Ah, Truffaut. Oh, The 400 Blows. Words can hardly describe how much I love this film, and what it has meant to me, cinematically speaking. It was the beginning of my love affair with the French New Wave, one of the first non-English films I whole-heartedly loved, and really opened up a whole world of filmic experience and critical thought to me. Beyond that, it’s a beautiful and unforgettable film in and of itself, a remarkably real, moving, and unmanipulative (okay, maybe a little manipulative) foray into the life of a young Parisian boy on the cusp of adulthood. Don’t miss it. MUST SEE

  • Holy Smokes, there are a lot of good ones in there. I think I'm going to catch The Third Man again, I saw it for the first time just a few years ago and it blew me away!

    I had no idea there was a silent Ben Hur, I think I'm going to have to check that out along with The Apartment and The 400 Blows.

    I'm not sure on Howl's Moving Castle though – Spirited Away sure freaked me right out!

  • I honestly need a rewatch on The Third Man myself. I've forgotten a lot of it.

    Good choices. :) I've seen The 400 Blows probably five or six times, and I never get tired of it. And Howl's Moving Castle is less freaky than Spirited Away, which is probably why I liked it more.

  • So….I rate the “guys and dolls” and “Strictly ballroom” inclusions. Seeing as i have “guys and dolls” to watch again (for at least the tenth time) and because you cannot understand the Red Curtain trilogy without Strictly ballroom. If nothing else the accents are fabulous – I should know.

    However, while i think one should see Olivier's hamlet, I don't think it is the definitive version – far from it; actually it is the one i watch when i want to laugh….his “To be or not to be” is so over the top as to have me rolling around on the floor! Even Mel Gibson's schmaltzy performance is better.

    I will take you up on a few of the other suggestions!

  • I actually agree with you; there are parts of Olivier's Hamlet that I like (the cinematography, for one thing), but his acting style isn't my thing. That said, I wouldn't rate Branagh's as definitive, and I haven't seen Gibson's. So I guess I don't think there has been a definitive Hamlet on screen yet. Thoughts?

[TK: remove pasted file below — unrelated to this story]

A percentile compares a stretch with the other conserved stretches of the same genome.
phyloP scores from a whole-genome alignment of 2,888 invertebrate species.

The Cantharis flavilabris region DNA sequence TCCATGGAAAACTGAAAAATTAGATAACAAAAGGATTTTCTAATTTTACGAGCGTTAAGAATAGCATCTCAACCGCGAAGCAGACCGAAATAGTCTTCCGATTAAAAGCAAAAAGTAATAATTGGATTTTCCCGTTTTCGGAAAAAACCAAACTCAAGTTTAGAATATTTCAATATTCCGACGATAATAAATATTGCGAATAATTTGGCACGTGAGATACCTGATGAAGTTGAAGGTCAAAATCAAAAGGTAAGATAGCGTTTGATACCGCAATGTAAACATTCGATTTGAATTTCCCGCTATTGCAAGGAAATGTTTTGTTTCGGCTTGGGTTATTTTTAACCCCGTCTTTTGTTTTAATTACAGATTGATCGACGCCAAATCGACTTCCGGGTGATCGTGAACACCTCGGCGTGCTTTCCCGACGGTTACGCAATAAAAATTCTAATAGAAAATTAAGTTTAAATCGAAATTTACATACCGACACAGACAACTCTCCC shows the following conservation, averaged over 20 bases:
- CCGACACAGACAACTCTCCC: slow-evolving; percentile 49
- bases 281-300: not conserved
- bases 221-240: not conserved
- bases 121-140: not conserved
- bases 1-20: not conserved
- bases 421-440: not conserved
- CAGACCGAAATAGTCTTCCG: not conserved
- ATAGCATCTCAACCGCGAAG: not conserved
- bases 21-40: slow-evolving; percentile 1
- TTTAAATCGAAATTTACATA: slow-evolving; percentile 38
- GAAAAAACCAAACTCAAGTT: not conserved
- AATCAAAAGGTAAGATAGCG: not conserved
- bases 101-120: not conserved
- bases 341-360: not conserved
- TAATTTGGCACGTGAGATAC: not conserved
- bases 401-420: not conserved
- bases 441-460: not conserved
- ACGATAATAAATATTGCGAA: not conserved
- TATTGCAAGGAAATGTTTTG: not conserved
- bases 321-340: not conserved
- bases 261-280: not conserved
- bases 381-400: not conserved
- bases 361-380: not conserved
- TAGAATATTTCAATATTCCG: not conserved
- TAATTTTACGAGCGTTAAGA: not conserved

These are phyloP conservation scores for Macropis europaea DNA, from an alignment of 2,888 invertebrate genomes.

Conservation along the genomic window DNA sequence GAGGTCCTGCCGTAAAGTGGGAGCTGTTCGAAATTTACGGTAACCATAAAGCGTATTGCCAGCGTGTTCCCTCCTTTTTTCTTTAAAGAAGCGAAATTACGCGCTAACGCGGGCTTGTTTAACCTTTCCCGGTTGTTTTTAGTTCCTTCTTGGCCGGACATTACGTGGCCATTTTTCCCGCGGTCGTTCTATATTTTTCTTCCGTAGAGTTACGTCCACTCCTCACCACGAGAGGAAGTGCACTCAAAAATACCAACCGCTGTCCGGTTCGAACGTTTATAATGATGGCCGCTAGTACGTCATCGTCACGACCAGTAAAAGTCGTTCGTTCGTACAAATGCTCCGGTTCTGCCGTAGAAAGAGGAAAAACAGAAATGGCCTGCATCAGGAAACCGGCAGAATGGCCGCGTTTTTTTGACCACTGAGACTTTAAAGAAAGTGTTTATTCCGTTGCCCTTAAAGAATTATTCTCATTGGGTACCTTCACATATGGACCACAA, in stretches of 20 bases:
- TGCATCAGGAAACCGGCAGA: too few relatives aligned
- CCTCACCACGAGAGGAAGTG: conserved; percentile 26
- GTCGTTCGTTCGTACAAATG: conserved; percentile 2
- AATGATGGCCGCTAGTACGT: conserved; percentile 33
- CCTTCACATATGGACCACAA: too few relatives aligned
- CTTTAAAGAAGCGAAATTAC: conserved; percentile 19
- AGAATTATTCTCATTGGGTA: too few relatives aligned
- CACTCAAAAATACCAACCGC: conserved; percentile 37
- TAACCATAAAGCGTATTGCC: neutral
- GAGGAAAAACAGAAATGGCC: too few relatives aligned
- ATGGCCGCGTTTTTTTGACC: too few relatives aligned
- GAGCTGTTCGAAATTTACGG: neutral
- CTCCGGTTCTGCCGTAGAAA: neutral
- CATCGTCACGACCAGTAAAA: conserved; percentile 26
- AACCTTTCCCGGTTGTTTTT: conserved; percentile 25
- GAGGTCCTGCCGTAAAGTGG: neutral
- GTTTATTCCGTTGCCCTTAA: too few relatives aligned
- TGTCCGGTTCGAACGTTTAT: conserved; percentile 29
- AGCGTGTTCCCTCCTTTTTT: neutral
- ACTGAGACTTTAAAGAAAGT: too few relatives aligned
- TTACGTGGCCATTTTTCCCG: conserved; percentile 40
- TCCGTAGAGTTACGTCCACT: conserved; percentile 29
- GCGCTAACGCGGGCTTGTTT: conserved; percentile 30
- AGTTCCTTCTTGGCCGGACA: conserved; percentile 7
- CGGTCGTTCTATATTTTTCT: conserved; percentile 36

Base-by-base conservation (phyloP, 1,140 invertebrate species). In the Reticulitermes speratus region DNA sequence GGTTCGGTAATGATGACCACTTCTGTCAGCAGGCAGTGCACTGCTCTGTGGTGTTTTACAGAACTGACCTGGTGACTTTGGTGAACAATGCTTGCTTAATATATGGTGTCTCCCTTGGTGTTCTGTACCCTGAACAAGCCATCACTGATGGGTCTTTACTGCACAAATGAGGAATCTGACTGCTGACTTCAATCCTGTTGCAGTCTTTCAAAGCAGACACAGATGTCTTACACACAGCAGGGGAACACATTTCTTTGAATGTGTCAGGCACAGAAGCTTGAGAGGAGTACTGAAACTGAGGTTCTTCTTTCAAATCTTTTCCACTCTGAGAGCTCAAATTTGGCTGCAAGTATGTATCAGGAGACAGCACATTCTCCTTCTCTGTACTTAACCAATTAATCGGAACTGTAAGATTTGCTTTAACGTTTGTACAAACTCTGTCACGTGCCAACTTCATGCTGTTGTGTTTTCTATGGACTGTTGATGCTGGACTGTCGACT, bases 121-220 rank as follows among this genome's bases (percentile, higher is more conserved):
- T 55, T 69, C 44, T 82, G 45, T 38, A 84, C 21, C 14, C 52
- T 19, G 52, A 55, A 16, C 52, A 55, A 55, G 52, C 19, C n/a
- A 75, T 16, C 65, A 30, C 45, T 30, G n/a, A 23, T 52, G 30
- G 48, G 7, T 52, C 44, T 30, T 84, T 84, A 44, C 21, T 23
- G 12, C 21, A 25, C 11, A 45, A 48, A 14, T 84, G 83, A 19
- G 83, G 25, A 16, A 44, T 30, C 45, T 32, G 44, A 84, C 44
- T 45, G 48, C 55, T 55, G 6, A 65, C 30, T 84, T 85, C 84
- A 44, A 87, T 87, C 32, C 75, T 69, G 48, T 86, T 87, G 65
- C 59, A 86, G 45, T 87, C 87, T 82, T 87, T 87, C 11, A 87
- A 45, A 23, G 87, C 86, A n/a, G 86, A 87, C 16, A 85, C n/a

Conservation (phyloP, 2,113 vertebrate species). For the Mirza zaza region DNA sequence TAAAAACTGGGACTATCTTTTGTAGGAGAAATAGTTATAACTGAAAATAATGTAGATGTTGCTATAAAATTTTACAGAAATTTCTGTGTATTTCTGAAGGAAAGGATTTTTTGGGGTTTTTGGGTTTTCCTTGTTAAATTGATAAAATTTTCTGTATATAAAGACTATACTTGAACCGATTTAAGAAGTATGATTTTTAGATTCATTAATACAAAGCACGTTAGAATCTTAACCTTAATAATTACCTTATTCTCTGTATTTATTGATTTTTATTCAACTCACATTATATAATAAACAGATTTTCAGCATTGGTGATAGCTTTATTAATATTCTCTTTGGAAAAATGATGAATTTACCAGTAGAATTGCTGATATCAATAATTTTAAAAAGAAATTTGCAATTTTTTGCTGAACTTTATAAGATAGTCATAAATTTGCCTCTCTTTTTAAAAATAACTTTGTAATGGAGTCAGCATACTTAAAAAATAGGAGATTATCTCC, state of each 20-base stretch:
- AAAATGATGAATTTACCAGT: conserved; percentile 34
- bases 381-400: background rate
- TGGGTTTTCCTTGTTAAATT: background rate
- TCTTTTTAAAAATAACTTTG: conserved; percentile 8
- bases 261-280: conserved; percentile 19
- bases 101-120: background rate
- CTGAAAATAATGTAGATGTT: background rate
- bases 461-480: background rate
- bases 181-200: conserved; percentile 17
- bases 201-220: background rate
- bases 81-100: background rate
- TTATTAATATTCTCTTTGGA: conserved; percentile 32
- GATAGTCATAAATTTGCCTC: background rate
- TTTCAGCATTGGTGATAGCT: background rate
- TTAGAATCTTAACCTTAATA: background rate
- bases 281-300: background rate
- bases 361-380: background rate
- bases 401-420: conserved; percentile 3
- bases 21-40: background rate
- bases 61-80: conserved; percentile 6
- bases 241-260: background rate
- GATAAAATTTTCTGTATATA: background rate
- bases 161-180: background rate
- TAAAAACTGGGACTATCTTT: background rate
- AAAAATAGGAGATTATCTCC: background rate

• I love the Branagh….for so many reasons. His understanding of the text for one – and his willingness to play with the puns – visual, physical, and verbal – is the best. I think it is definitive. The Keanu Reeves is interesting as a modern setting and I've seen a Kurosawa as well which is boundary pushing.

  • animatorswife

    We saw 4 Months on your recommendation and well, because it's hard to pass up anything Romanian around here. I don't think I can muster the same enthusiasm for the film that you do but a few things impressed me: I still understand a lot of Romanian (wow!), for a post-communist, creativity starved nation, they actually created an impressive work of cinematic art, and lastly it was the most unbiased look at abortion possible.

    But there were also just too many cringe moments!

  • Definitely a lot of cringe moments. It just impressed me so much how little the camera moved (and how few edits there are – the average shot length is almost a minute and a half), and yet how riveting it is to watch. I could hardly take my eyes away from it. And when the camera did move, like the sudden pan down to the fetus, it was that much more shocking and visceral. I'd never say it's an easy film to watch, but I still hold to my belief that it's one of the most well-made films I've seen recently.

    And yes, it's extremely unbiased about an extremely controversial subject – you could come away still for or against abortion, but I don't think you could come away without having your preconceptions challenged.

    I'm glad you and Steve watched it! Thanks for the feedback.

  • I might have to give the Branagh one another go, then. When I first saw it I found it overproduced.

    And there's a Kurosawa one? I knew he did Macbeth (Throne of Blood) and King Lear (Ran). I'll have to check that out. Somehow the Shakespeare adaptations that transpose him into different eras or culture often seem to work better for me.

  • beckymeyers

    have you read Howls Moving Castle??? SUCH a good book! movie is really good but the book is amazing!!

  • Dad

    Mom and I just finished “Mr. Smith Goes to Washington”. Wow, this thing could have been filmed live in politics this week. With the Blagojevich scandal in Illinois now in full swing, I thought all through the film, the state is Illinois, and we are watching realtime news. Thanks for the heads up of what was going to be on TV this week!

  • Dad

    Mom and I just finished “Mr. Smith Goes to Washington”. Wow, this thing could have been filmed live in politics this week. With the Blagojevich scandal in Illinois now in full swing, I thought all through the film, the state is Illinois, and we are watching realtime news. Thanks for the heads up of what was going to be on TV this week!